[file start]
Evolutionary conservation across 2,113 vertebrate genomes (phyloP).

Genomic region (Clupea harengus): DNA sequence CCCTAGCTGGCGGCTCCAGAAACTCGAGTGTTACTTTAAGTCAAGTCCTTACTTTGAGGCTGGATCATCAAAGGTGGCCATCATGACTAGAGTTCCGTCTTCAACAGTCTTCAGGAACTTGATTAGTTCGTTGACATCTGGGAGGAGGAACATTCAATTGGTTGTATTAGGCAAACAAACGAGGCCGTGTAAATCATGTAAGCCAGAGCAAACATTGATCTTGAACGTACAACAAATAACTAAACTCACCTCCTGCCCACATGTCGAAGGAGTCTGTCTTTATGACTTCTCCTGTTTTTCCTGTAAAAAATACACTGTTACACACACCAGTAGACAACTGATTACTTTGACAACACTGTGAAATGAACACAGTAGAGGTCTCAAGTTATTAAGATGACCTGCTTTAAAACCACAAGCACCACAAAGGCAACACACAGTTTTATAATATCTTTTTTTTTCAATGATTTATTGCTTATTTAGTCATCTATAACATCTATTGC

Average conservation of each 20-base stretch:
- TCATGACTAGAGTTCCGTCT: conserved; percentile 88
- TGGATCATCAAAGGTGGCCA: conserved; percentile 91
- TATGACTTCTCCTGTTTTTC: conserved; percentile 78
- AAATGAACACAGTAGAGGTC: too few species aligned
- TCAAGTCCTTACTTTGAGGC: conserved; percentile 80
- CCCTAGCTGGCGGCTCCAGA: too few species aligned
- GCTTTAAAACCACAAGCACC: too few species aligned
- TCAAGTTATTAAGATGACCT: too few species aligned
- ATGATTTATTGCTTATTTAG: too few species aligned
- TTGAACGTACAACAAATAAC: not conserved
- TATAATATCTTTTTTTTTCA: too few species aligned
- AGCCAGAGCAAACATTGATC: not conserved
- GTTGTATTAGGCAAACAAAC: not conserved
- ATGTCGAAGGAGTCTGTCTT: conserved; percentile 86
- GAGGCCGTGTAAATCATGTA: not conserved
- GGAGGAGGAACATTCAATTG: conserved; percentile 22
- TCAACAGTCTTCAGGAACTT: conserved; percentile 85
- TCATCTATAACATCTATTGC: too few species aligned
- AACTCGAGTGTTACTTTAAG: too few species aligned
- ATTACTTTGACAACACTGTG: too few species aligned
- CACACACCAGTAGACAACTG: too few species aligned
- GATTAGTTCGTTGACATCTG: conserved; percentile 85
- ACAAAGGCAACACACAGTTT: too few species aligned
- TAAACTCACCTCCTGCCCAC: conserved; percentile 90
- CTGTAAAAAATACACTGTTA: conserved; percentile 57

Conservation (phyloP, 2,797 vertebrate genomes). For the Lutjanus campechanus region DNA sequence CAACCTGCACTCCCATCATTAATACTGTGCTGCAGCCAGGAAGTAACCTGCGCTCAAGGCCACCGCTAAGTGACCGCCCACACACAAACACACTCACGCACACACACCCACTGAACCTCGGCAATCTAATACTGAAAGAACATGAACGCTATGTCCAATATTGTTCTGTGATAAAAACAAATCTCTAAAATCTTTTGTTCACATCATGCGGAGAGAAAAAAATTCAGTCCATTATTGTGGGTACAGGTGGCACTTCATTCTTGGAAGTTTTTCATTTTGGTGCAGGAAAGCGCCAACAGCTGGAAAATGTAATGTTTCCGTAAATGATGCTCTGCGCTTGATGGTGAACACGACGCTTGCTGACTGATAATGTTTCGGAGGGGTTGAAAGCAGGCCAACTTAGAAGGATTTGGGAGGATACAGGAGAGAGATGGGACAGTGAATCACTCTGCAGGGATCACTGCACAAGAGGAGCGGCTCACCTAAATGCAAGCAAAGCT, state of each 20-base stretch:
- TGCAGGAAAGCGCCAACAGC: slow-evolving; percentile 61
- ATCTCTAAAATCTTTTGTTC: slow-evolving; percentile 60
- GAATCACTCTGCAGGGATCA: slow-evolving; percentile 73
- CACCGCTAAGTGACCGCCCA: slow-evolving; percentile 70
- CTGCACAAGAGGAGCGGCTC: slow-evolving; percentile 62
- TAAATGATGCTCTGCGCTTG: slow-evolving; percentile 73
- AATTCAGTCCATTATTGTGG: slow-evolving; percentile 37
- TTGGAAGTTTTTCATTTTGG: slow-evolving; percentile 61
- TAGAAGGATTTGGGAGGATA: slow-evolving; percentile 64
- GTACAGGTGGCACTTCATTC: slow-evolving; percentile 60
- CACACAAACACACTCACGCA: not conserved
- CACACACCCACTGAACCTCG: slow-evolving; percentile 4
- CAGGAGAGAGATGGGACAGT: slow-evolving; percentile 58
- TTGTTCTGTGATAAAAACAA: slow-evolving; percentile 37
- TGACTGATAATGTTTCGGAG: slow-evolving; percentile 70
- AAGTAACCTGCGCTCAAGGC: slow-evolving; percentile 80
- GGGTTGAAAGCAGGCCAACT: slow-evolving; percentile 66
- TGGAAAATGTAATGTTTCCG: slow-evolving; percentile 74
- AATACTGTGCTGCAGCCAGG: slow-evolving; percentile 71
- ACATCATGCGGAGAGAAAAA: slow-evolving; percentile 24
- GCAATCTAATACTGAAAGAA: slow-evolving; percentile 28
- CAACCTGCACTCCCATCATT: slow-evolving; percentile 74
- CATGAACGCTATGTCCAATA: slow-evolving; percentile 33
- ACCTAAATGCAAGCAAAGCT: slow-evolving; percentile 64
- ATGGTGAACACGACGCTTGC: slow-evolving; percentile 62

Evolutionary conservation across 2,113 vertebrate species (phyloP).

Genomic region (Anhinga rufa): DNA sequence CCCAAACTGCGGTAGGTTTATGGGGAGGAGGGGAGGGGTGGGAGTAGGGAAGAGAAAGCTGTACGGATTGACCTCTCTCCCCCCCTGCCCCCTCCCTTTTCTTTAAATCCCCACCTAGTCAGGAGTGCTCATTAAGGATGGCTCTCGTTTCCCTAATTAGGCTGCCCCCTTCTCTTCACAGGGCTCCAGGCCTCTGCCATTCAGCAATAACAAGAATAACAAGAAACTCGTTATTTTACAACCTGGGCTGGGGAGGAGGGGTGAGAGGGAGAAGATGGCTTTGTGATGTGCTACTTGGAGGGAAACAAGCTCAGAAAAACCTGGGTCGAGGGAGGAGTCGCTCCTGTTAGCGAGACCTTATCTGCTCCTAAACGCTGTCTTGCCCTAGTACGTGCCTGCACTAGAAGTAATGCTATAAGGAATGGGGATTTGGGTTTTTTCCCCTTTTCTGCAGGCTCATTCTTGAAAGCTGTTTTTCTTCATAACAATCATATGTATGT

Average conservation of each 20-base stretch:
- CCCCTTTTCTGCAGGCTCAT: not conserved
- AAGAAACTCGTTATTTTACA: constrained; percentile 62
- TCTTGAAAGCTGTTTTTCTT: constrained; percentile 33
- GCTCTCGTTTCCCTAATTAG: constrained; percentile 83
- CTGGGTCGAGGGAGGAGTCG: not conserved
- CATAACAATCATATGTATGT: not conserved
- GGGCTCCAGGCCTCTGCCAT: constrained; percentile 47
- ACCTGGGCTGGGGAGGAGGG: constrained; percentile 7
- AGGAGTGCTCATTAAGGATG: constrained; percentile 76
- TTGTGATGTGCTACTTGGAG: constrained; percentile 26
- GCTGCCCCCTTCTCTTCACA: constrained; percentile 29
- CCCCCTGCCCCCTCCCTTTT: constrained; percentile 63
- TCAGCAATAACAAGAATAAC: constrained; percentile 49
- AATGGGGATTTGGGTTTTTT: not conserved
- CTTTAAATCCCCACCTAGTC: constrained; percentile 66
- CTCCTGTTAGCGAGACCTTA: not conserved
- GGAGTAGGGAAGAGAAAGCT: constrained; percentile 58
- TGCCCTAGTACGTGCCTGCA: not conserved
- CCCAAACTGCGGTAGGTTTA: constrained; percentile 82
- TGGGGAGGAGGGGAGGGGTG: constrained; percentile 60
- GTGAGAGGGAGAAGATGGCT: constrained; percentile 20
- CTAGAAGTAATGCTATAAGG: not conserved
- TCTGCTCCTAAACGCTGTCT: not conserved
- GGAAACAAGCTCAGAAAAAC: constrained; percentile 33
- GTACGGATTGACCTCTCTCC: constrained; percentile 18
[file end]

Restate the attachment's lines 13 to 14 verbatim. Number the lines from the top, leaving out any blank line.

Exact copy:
- TTGAACGTACAACAAATAAC: not conserved
- TATAATATCTTTTTTTTTCA: too few species aligned